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Armored Princess Review: Part II

posted on February 11th, 2010 by jackson

Sometime while I was busy writing about how much the PC is awesome and how much BioShock sucks I realized that I was still actively playing King’s Bounty: Armored Princess and I’m overdue in my second review installment. I’m probably about half way through the game at this point. Considering I’ve spent a total of 35 hours so far, part of my brain is telling me to play something else that I have hope of finishing; but I just keep trudging on anyway.

Part 1 was about the world of Armored Princess. It dealt with things that people tend to think don’t matter in games. Whenever a critic rambles on about inconsistent details in fantasy worlds then they can expect insane fans to blow their comment section through the roof with defamatory accusations. Fortunately my reviews don’t get featured on Metacritic so no one cares about them and Armored Princess doesn’t have a lot of fans anyway. But the fans it does have might appreciate this review since it’s about a thing that supposedly is all that matters in a game: the gameplay.

THE REVIEW OF THE ARMORED PRINCESS
– Part II: The Combat of the Armored Princess –

King’s Bounty: Armored Princess is, as you probably know, a sequel to King’s Bounty: The Legend (which is in turn a reboot of a much older game). I never played The Legend despite the internet telling me it was a great game and I sort of wish I had now. Armored Princess stands for the most part, but it assumes that the player is already familiar with its interlinking systems and strategies. I was able to pick up on them after a while, but not every detail was obvious. It also is fairly challenging, for me at least (on the middle tier difficulty setting). In fact a few times I decided to just open the console and cheat to increase my resources. No, I don’t feel bad about cheating, I was merely leveling the playing field of this brutal game.

i stole this image from mobygames bwahahaha

It’s a brutal game, yes, but it’s rarely a very unfair one. It provides all of the tools the player would need to address challenges, and the challenges all require strategy and skill. As you ride around the world map scouting out possible opponents, it will even tell you which armies are at your level and which ones are more powerful. Anytime I lost a battle I knew for certain that it was my own fault. I should have been more prepared or I should have used a different strategy.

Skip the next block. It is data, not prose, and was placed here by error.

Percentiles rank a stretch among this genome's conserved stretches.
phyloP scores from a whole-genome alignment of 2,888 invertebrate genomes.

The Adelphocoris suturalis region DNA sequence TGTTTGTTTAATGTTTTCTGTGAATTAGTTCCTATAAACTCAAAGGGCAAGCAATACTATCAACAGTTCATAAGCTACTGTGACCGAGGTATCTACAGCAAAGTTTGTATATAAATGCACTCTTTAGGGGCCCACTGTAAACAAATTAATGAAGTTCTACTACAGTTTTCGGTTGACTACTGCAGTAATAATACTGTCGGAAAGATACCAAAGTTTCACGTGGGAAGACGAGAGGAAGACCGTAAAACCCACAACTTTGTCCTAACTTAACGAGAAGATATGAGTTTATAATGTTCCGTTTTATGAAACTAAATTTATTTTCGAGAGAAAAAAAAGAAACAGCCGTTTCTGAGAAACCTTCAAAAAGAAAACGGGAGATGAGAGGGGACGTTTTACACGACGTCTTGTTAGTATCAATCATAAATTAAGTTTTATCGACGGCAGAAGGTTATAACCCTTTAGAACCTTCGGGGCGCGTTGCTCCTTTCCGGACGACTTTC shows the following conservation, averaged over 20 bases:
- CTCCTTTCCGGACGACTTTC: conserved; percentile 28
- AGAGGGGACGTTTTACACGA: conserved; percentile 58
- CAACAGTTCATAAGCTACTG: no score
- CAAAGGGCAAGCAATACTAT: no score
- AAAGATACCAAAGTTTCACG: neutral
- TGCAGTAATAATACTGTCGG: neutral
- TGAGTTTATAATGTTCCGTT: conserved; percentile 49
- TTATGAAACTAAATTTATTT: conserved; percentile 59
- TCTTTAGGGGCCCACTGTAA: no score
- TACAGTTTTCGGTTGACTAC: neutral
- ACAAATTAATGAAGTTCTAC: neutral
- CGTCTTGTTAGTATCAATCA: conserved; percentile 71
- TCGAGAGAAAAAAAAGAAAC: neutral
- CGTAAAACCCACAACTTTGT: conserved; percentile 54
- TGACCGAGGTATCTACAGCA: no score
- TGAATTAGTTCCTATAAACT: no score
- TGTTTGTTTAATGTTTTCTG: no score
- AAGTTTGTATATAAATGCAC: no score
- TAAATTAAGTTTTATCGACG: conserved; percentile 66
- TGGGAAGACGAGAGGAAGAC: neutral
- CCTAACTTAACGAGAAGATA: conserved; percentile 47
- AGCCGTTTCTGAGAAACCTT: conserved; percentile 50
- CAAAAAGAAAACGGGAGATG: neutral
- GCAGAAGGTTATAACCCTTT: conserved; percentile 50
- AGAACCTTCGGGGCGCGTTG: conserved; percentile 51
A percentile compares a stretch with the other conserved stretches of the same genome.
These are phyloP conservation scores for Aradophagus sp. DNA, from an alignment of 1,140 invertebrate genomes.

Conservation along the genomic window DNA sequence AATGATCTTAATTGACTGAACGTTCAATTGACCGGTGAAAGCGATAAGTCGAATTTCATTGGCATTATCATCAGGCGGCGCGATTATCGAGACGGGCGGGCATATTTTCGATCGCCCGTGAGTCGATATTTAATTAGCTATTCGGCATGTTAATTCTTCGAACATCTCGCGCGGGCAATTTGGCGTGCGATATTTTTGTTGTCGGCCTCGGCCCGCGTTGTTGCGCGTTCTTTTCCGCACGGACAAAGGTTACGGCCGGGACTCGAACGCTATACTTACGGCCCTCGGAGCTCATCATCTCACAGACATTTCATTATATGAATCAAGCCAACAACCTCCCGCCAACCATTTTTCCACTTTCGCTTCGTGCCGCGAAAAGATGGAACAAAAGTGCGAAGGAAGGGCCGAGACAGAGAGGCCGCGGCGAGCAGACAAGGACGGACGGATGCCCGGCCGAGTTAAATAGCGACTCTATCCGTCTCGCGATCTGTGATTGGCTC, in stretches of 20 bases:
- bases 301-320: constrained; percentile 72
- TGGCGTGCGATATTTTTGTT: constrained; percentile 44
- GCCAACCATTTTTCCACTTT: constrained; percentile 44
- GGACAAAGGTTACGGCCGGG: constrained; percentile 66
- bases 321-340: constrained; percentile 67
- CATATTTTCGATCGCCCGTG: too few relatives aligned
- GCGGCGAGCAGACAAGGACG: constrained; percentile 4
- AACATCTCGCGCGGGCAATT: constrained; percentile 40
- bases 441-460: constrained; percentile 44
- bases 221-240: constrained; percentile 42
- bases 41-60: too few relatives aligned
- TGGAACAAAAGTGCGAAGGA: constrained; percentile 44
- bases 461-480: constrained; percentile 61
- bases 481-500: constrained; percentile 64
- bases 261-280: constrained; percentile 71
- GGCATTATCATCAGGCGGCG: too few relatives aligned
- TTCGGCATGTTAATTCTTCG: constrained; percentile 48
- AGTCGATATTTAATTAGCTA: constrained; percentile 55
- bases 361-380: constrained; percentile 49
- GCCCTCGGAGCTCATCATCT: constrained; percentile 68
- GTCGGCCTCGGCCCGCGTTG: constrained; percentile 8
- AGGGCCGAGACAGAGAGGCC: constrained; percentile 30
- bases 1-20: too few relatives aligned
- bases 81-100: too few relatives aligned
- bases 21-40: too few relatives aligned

Let me back up a moment and give an overview of how the combat works for anyone who’s not familiar. You have an avatar in the game world who wanders around a huge map and talks to people and finds enemies to fight. However, you don’t do any of the fighting yourself. First you must recruit (or rather, purchase) troops to build an army. They are then carried around with you like Pokémon patiently waiting for an opponent. When you find an enemy on the map you will then enter a battlefield where all of your troops are laid out ready to confront the enemy army. The combat is turn based. Each troop has its own attacks and special abilities. Your character can only intervene by commanding your troops and casting magic spells. All deaths are permanent (except for the ones that aren’t), so if half of your army dies then when the battle is over you’ll need to get another half to replace it. But there is also a limited population in the world, so you can’t just lead wave after wave of troops to die and expect it to last forever. Thankfully, enemy deaths are permanent too. Once you wipe an army off the map, it’s gone for good.

firebird is firey

What I like most about the challenge of its battles is that they all force me to make strategies and to remake strategies while rarely introducing new twists. I can’t easily set myself to autopilot and continuously mash the attack button over and over, and the times when I do I have to stay alert for new unpredicted patterns to emerge. One of my biggest complaints about games is when they lack an ability to make themselves challenging in meaningful ways. The claim that games are getting easier may be true, but they often need to be easy because they’re not designed in a way that scales the difficulty well. Games an experience or creating a perceived achievement are generally better off being more easily accessible. Armored Princess’ gameplay is complex and can become very difficult or very easy depending on the particular situation and the player’s skill level. There’s no motivation to continue other than the continued enjoyment of playing this game, which is what I love about it.

Tune in next time for the long awaited conclusion of this review trilogy!

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